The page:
Interview: Claire Fleury

Your girlfriend Alesia introduced us and I was intrigued when she told me that you had made her amazing pants that she was wearing and told me about you, I was instantly intrigued, then when I saw your website – I was colour-struck with love! Do you think it is challenging being a a gay woman in a male dominated fashion industry here in NYC?

Honestly, I don’t have much to do with the fashion industry, I operate outside of it in a make belief fairy world of queers and allies… the reason for that possibly being that I would find it hard being a woman in any male dominated industry. What industry is not male dominated btw?

How did you get started in the whole business of design?

I did some costume design for my own theatre productions in the past, mostly for economic reasons, and never anything very serious: it mostly consisted of dying men’s underwear and burning holes in slacks! I did always want to make clothes though, and when I moved to New York in 2011, I sorta needed a new profession: I did not have high hopes for an actress with an accent in this city.. but it was not quite as calculated as that: I started embellishing things, like t shirts, shoes and ties. My partner Alesia loved everything I made from the very first appliqué  I sewed on a tank top, and the rest is kind of history!

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You are from Europe.. do you have more inspiration from Americans or other countries style.

I would say most of my icons are British: Bowie, Siouxsie, Boy George, Leigh Bowery, Westwood, McQueen… but there are a few Americans; Prince was one, and Jimi Hendrix, and the B52’s..Diana Ross in Mahogany.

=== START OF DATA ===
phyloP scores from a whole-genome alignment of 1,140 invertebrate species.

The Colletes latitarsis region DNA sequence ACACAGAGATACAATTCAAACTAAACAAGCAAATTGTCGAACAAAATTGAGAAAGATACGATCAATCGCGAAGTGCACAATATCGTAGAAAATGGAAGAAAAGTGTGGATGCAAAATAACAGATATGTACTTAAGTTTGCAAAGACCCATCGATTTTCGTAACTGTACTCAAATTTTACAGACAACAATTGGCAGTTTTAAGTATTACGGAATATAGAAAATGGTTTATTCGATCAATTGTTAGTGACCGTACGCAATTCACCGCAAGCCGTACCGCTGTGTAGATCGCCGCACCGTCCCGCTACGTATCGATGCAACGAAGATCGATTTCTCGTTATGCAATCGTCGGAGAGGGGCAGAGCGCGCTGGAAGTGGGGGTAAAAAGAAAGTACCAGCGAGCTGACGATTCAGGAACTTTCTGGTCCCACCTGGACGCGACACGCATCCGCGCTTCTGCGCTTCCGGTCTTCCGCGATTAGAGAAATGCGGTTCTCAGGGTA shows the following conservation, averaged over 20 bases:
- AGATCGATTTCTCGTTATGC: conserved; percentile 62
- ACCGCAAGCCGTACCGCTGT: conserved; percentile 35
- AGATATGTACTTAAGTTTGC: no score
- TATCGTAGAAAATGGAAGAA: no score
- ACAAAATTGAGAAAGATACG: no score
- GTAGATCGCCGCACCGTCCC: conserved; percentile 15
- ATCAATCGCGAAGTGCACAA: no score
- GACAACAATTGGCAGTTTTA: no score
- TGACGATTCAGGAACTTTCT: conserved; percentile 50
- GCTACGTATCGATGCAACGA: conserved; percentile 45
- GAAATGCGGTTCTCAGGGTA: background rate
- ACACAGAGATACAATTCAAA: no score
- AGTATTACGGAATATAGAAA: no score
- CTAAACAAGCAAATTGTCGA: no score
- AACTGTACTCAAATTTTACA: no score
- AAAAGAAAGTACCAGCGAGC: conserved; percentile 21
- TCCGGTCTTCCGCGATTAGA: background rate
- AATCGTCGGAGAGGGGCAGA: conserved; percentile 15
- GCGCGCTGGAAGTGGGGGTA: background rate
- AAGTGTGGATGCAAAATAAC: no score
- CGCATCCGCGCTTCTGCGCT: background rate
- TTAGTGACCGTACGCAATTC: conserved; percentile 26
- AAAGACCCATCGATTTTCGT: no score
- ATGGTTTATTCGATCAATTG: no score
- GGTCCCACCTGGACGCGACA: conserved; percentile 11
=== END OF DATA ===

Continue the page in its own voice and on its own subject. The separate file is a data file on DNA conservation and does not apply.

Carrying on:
Who is your biggest role model, and  if you could spend one day with them, where would you go and what would you do?

 I would say role model number 1 is Vivienne Westwood. I would like to see her in London, on her turf, and just ask her 1 million questions! But if I could pick one more… Leigh Bowery and I would like to go the Blitz club in London in the eighties…

What are you wearing right this very very second – be honest!

Oh no… really? A modified Mickey Mouse t-shirt and leopard leggings and kind of not so clean socks..

LarissaVelez-Jackson

What advice would you give the future twenty-somethings of today?

The twenty-somethings I meet have lots of edge! But then again, I move about in such a colourful and ever-changing playground, where an edge is kind of necessary or common even. So many different people with so many different backgrounds: poor, rich, trust fund, car wash- all trying to live the dream and make a personality out of themselves by inventing a style of dressing, or music, or in having a voice on social media, coming up with yet another gender variant.. I am enjoying this very much and I think there is much more of this in New York than in Amsterdam for instance right now.

My advice for anyone new in the arts- I’m not claiming it is good advice, but it’s the only advice I can give: don’t equate arts with money; it should have nothing to do with each other. Make lots of work, all the time, even if you don’t know what you are doing or where it is going or what you are going to do with all of it: at some point it will make sense and then you will be good at something that is all yours.

Your favorite quote

“Sometimes you have to lose track of the shore in order to find new land” – Andre Gide

Words: Erin O

Photos: Alesia Exum